- Create a culture of “Literary Nerds” in my classroom
- Get my students Google Drive accounts
- Start 20% Time in my classroom
I’ve been told for quite some time now that I need to be blogging. There are some people that feel the need to make this clear to me daily (thanks for the #edupressure)! The rationale being that educators need to be sharing what they’re doing to spread #eduawesomeness, whether it be reflections for personal reasons, or activities they’re doing in the classroom. It was hard for me to find time in the past to do this, but after reading some awesome blogs this weekend in the blogging cafe (Joe Wood, John Stevens, Linda Yollis, and Jennifer Kloczko), I realized I need to take the plunge. I also want to get my students to start blogging to share and publish their learning, and it’s just not fair to expect them to do something that I am not doing myself.
I absolutely loved @MeganRoseEllis's session on creating a classroom of literary nerds (resources here). She shared some great practical ideas on how to get your students to read, and love it! Starting in April, I will no longer have the students fill out paper reading logs (that are often filled in randomly at the end of the month) and will instead have the students fill out a Google Form, with responses posted directly below on my website. Students can share what they’re reading and write book recommendations for each other. I need to look into some of the book recommendation websites she shared, like Biblionasium or GoodReads and decide if I want to take that extra step. At the end of the year, I will also hold a Book Club party with the students where they can meet in small groups to share out what they have read, and bring some kind of food to share with their group that represents some part of their book. Lastly, I hope to find 10 minutes every Friday to share out a book in class. I would love to get my principal to come in and do this as well!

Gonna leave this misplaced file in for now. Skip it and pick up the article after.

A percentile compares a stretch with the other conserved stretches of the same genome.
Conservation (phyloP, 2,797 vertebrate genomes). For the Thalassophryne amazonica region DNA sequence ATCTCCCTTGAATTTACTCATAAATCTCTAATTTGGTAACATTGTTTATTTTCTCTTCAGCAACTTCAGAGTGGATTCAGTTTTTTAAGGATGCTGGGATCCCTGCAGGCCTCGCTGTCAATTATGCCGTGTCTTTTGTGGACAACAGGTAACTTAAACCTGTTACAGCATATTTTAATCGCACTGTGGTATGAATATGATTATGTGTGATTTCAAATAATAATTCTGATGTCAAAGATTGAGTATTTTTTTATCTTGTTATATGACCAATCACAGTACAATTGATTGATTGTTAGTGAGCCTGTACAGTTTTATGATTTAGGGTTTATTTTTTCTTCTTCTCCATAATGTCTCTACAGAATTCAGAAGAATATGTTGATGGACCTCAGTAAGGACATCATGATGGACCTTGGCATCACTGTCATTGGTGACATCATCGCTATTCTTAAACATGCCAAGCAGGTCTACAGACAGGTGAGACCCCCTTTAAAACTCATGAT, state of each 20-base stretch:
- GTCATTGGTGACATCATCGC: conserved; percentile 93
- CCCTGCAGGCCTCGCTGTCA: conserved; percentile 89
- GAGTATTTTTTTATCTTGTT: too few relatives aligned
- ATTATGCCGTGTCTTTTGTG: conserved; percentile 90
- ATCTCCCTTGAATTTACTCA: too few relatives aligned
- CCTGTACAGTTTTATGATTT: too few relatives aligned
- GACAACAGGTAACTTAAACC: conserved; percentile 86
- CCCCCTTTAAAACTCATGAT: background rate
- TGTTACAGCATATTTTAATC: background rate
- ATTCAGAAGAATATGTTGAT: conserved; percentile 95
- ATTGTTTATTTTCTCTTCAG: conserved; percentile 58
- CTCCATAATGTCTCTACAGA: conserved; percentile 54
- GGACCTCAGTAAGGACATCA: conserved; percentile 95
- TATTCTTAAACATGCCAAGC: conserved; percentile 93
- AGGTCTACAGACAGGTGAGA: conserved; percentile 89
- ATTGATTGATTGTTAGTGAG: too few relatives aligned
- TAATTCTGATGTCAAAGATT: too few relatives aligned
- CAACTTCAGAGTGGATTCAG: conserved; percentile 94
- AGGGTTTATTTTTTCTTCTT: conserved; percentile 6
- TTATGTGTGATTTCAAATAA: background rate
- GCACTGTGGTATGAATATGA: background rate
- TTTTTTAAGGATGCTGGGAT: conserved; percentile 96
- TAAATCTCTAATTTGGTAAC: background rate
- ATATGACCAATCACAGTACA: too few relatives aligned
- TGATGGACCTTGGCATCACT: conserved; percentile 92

So many of the awesome ideas I learn at CUE events make so much more sense when the students have Drive accounts. At the moment, my district is hesitant to allow accounts for students, even though we are already a Gafe district. Our school just purchased a class set of shared Chromebooks to use in our classrooms (well, they were bought for testing, but I will make sure to use them!). In my eyes, it now appears to be imperative for students to have these accounts. I want my students to be cross-aged writing tutors under the advice of Scott Bedley, Sean Ziebarth, and Bill Selak, and I want them to create a digital portfolio on Google Sites (idea from Trevor Mattea and Nicole Dalesio). Lastly, in my class we are starting a huge state report project, with in home and at school work, research and typing. How else could they get their materials back and forth?? Flash drives? Too messy... I will most likely be having to address admin for this one to happen.